Meanwhile, our experience with the public schools was positive. The academics were rigorous, the families were welcoming, and the teachers and administrators were amazingly talented. My children were learning their secular subjects well.
But we live in an age when “personal space” rules make it a violation for a kindergartener to kiss a friend, where educators are forced to prioritize standardized testing over deep learning and critical thinking, and where lunch and recess are supervised by lunch monitors instead of teachers. Moreover, constitutional limitations, liability issues, and testing requirements prevent our public schools from partnering with parents to raise children. And despite homemade challah on Friday nights and the sukkah in our beautiful suburban backyard, despite attending Shabbat services and Hebrew school, that is what is missing from our lives.
The true gift of a Jewish day school is elusive.
It is in the air. It is the energy, the families, the songs, the food, the “menschiness.”
It is the Yiddishkeit.
It is in the sense of community exhibited by the 8th grader who high-fives my then-1st grader Joseph when we pass him walking down the street.
It is Mrs. Glick approaching me the week after Naomi sang a solo at the Zimriah (Hebrew song and dance festival). She is glowing with a wide smile. She gently squeezes my arm and says, “Did you see OUR Naomi? Could you believe it? Wasn’t she amazing?”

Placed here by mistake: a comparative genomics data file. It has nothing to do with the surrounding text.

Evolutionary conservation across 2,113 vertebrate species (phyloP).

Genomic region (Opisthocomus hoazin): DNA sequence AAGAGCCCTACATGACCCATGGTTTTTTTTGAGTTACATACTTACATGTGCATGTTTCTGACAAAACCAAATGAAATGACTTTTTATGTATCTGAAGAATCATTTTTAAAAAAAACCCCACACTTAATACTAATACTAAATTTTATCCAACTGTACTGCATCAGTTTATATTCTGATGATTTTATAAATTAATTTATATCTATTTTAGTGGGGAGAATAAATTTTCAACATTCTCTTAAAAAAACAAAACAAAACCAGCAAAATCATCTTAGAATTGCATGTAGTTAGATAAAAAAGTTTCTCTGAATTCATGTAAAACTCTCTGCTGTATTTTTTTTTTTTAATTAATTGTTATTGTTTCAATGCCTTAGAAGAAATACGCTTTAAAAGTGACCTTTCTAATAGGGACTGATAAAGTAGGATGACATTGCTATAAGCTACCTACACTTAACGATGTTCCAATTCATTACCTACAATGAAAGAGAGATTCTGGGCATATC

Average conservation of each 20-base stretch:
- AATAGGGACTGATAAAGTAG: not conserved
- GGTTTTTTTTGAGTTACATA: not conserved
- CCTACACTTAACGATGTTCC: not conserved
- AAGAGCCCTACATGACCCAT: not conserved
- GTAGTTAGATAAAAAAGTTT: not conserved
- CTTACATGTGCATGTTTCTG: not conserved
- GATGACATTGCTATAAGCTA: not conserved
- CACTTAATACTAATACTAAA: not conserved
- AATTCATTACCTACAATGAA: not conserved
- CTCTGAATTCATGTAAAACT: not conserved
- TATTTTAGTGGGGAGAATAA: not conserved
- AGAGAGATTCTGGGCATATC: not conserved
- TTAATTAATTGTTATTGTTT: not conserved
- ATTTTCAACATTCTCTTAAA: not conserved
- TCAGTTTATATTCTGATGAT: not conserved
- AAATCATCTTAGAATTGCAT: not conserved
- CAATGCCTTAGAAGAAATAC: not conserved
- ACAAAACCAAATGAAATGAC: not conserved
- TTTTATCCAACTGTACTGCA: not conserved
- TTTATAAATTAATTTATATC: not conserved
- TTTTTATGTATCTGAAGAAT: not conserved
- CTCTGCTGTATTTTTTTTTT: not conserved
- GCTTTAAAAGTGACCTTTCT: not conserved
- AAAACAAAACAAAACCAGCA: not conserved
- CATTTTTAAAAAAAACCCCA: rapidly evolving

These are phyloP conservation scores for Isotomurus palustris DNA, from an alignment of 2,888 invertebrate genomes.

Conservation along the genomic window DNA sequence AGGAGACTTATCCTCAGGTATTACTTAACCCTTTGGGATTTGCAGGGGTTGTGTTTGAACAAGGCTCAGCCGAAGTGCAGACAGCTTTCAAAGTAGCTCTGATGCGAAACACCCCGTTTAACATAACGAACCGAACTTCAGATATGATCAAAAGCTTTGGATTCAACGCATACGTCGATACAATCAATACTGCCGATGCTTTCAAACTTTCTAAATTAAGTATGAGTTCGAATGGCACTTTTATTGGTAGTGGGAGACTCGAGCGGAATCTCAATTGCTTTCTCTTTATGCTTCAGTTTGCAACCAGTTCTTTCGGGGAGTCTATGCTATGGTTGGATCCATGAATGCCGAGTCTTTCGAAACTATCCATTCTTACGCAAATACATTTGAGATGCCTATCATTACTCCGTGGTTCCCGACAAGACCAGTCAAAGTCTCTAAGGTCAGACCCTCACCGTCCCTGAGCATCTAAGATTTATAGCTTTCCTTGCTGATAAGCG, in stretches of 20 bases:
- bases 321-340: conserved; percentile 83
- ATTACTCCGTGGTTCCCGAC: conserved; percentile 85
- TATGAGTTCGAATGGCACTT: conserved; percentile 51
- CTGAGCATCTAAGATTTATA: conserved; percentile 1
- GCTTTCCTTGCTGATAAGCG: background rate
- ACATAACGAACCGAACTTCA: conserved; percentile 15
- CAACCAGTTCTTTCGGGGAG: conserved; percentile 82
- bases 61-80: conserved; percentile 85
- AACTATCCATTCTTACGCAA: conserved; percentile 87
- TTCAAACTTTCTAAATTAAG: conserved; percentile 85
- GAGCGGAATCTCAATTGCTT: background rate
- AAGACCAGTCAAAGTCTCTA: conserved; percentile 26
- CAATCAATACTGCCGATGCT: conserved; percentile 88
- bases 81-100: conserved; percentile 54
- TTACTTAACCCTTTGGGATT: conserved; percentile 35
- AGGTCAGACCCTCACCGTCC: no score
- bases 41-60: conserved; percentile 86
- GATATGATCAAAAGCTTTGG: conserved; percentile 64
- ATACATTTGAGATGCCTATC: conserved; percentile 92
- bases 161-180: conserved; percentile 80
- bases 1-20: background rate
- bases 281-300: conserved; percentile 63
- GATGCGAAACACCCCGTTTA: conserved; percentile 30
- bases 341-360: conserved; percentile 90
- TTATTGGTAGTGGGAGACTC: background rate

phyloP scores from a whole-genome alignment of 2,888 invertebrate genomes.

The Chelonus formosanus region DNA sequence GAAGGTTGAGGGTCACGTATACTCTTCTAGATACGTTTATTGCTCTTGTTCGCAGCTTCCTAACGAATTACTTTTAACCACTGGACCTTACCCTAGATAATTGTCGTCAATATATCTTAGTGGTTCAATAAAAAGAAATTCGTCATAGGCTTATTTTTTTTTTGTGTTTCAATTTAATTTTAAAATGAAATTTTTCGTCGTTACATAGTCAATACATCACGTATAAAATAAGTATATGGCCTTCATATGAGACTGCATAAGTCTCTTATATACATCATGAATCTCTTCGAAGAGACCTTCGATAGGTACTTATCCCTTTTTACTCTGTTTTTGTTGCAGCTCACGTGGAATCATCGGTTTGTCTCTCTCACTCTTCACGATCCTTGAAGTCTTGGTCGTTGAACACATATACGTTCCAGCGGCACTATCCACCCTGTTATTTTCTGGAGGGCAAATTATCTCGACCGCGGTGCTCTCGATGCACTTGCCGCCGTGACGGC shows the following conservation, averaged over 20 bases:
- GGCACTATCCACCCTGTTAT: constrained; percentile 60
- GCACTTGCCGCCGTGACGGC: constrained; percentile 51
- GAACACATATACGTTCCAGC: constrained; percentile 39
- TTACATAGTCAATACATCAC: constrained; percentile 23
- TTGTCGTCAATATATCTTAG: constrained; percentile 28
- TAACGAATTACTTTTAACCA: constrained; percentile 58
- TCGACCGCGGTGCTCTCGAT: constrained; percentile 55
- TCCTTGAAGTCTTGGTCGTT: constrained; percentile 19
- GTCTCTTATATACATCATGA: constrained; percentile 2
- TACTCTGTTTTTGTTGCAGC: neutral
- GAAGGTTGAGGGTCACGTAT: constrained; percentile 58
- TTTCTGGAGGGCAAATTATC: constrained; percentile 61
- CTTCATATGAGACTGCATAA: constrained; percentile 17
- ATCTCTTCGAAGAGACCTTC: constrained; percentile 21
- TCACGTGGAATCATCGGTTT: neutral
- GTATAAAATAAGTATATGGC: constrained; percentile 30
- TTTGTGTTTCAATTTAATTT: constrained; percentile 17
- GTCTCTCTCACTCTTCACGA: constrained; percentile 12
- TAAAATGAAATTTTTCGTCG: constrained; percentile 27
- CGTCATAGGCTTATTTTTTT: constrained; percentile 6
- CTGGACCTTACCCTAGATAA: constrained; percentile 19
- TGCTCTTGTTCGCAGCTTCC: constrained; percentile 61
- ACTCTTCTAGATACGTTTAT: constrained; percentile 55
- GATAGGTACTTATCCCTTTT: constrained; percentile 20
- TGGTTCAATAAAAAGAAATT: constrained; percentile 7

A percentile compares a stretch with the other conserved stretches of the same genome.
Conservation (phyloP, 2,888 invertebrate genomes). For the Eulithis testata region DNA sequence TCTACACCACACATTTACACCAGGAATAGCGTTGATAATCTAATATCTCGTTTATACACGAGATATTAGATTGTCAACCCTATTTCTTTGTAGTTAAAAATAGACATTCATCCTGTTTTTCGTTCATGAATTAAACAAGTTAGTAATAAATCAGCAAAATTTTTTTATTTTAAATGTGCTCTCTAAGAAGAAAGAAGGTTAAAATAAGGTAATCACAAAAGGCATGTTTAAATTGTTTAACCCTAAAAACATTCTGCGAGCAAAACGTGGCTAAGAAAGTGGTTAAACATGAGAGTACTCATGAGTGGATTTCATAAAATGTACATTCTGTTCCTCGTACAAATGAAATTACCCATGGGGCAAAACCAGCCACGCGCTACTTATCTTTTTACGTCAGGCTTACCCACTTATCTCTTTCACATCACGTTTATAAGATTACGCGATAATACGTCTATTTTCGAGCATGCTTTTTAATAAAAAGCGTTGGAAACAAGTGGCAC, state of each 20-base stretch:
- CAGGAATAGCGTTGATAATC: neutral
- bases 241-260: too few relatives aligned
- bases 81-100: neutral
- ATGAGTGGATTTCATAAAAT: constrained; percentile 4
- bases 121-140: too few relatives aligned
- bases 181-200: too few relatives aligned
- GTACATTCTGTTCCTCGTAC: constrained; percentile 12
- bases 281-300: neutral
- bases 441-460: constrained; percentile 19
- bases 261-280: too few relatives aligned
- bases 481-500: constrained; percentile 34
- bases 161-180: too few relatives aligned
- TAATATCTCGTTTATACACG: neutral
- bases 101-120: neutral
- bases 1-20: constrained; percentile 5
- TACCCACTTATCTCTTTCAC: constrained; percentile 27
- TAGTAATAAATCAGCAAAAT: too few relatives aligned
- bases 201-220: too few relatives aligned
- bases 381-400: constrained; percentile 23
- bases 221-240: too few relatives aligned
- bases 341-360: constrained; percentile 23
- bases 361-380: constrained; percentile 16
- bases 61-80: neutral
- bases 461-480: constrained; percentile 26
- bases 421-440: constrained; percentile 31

It is the kisses that the kindergarteners bestow upon Benjamin during his birthday celebration and the card that reads, “For your birthday, I want you to be my brother.”
It is the sudden change in lesson plans to make time for students to discuss, process, and reflect upon a death in the community or news of a natural disaster or war from a Tikkun Olam, values-driven perspective.
It is the drum music, dancing, and laughter that fill the gym during Kabbalat Shabbat.
It is watching my daughter chant Torah in 5th Grade.
It is knowing that my children’s teachers and friends love them. And knowing that my children know this, too.
For these gifts and more, my kids will be returning to CDS in the fall, even though it means we will be schlepping to and from the suburbs each day.
Since announcing our news, many have asked us why we are leaving our highly-ranked public school to return to CDS.
I tell them I was wrong. As it turns out, I am no substitute for a Jewish day school education. For my family, it takes a Jewish day school to raise a Jewish child. Despite my strong Jewish identity and education, I cannot provide my kids with what they receive at Community Day School.
I also explain that our decision to return to CDS is not a referendum on our public school district. The public schools are excellent. They will teach my children to read and write and add and subtract. They will prepare them for higher education and work. But they cannot partner with me to raise my children to live good Jewish lives, to know who they are, to feel that they are indispensable members of a community. For that, they need CDS.